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Saturday, 30th January 2016

Digital Decisions: Policy Tools in Automated Decision-Making

Source: Center for Democracy and Technology

From Abstract:

Digital technology has empowered new voices, made the world more accessible, and increased the speed of almost every decision we make as businesses, communities, and individuals. Much of this convenience is powered by lines of code that rapidly execute instructions based on rules set by programmers (or, in the case of machine learning, generated from statistical correlations in massive datasets)—otherwise known as algorithms. The technology that drives our automated world is sophisticated and obscure, making it difficult to determine how the decisions made by automated systems might fairly or unfairly, positively or negatively, impact individuals. It is also harder to identify where bias may inadvertently arise. Algorithmically driven outcomes are influenced, but not exclusively determined, by technical and legal limitations. The landscape of algorithmic decision-making is also shaped by policy choices in technology companies and by government agencies. Some automated systems create positive outcomes for individuals, and some threaten a fair society. By looking at a few case studies and drawing out the prevailing policy principle, we can draw conclusions about how to critically approach the existing web of automated decision-making.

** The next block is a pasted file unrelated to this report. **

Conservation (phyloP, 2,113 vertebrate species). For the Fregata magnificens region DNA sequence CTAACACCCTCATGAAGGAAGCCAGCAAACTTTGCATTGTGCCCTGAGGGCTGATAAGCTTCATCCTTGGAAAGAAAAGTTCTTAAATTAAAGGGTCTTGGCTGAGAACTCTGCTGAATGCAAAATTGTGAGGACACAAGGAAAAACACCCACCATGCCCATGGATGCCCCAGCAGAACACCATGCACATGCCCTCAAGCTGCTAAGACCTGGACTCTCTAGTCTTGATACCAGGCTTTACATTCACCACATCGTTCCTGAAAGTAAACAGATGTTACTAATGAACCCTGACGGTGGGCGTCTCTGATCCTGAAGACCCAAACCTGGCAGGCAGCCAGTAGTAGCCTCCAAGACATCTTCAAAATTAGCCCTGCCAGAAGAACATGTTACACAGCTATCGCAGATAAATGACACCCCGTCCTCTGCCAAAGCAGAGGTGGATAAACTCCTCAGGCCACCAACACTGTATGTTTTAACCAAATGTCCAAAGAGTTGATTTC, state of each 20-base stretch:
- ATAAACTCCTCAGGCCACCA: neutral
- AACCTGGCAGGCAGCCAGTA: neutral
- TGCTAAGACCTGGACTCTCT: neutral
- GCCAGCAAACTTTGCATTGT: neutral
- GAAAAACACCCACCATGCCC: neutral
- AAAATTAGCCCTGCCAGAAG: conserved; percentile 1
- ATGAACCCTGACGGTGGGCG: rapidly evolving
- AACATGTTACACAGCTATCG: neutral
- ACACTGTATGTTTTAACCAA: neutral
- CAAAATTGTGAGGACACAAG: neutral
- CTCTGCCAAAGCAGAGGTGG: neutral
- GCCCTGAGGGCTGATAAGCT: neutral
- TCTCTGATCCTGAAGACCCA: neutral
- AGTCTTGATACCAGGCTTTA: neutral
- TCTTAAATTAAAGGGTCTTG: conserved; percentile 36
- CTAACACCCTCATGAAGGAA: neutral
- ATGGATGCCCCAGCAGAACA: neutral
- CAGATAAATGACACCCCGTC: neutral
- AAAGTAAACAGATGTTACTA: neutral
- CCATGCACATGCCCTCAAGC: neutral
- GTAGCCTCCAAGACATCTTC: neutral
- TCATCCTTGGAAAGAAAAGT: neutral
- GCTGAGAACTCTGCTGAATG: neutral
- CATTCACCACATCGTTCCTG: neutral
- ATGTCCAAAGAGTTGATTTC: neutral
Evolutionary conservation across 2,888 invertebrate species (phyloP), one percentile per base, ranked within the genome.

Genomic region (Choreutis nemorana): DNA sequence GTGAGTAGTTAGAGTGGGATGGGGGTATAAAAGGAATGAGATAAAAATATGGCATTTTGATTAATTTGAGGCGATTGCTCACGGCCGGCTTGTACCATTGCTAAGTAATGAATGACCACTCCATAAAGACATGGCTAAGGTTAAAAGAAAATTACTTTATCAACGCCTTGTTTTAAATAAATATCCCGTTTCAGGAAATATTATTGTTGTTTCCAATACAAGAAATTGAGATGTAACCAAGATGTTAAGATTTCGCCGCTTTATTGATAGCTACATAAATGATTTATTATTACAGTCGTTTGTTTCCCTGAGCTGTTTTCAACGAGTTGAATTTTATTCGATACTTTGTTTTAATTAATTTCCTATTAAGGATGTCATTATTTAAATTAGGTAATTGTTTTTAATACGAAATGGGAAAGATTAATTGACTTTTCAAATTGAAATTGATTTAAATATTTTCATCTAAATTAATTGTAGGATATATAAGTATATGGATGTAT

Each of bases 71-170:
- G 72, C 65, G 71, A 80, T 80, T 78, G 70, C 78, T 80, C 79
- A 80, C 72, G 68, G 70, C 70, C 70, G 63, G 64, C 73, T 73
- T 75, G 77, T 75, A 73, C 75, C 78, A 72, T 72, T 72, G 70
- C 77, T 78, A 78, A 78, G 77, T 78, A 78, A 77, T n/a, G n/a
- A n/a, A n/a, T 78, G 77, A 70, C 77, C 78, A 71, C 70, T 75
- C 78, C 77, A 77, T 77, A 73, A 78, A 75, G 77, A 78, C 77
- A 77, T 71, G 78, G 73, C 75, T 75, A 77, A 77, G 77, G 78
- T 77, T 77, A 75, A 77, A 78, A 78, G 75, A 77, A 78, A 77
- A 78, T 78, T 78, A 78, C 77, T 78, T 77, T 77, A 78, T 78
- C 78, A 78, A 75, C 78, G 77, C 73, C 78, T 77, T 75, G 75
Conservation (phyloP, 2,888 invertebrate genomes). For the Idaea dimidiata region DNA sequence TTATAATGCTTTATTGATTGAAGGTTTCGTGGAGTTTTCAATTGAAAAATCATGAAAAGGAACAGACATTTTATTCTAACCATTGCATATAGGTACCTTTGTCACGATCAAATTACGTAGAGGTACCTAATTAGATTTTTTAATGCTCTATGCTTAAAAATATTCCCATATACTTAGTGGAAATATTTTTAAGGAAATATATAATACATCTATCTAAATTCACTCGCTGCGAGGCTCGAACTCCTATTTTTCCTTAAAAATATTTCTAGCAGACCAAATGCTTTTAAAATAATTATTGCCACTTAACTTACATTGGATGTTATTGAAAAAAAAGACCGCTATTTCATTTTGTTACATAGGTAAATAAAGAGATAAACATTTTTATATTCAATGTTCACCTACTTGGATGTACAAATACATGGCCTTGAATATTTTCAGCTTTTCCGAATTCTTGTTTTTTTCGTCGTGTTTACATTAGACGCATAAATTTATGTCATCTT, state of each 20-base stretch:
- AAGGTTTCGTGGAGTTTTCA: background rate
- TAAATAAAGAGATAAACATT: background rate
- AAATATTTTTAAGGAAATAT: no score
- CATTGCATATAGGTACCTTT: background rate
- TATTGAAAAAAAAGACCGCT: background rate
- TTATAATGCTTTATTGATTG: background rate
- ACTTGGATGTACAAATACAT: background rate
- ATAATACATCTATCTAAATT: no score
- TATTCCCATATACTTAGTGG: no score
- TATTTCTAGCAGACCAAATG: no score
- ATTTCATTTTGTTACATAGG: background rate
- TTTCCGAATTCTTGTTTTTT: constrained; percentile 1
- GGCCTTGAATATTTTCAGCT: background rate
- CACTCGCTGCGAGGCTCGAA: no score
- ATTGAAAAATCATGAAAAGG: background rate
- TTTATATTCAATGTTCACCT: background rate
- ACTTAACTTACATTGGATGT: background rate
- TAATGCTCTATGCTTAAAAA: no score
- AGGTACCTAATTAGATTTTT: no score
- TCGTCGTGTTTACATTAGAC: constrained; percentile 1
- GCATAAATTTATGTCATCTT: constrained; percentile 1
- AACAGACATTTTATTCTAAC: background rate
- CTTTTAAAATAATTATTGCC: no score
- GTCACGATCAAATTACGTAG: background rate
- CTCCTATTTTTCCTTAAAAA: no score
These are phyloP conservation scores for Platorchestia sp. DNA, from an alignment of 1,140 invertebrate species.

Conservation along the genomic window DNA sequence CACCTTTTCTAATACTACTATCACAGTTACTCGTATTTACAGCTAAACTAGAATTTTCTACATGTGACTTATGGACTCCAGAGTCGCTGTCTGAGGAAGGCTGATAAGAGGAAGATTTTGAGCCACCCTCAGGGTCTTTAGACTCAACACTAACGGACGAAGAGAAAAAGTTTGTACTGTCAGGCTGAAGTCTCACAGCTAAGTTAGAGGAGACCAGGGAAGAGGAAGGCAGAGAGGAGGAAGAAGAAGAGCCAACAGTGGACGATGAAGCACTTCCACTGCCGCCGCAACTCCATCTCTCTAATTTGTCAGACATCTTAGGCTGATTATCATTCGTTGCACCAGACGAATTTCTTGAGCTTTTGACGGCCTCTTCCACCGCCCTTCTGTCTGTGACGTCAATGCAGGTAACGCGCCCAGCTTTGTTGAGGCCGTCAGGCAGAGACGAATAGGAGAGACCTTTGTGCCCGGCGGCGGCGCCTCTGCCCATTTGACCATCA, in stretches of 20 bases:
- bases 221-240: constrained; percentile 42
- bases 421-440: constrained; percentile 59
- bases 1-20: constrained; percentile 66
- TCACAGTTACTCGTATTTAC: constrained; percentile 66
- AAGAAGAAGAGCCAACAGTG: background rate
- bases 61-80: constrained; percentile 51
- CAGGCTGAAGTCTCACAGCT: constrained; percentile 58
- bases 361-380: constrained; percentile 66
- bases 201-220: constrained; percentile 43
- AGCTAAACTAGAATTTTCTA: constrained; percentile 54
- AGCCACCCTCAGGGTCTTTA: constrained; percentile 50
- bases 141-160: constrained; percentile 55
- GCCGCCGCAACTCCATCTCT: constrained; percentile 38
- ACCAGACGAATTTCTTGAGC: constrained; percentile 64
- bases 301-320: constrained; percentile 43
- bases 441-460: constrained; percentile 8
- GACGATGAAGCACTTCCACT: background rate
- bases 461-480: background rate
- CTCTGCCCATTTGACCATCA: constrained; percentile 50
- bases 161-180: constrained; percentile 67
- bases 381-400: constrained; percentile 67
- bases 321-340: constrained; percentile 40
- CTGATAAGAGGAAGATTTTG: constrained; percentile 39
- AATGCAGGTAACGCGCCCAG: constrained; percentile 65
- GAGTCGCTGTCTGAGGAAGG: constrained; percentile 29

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Having begun his career in academic libraries, Adrian Janes has subsequently worked extensively in public libraries, chiefly in enquiry work as an Information Services librarian. In this role he has had particular responsibility for information from both the UK Government and the European Union. He wrote a detailed report on sources for the latter which was published by FreePint in 2007, and has contributed articles to FreePint and ResourceShelf. He is involved in training in information literacy and the use of online reference resources.

A Contributing Editor to DocuTicker, he also write reviews for Pennyblackmusic.

More articles by Adrian Janes »



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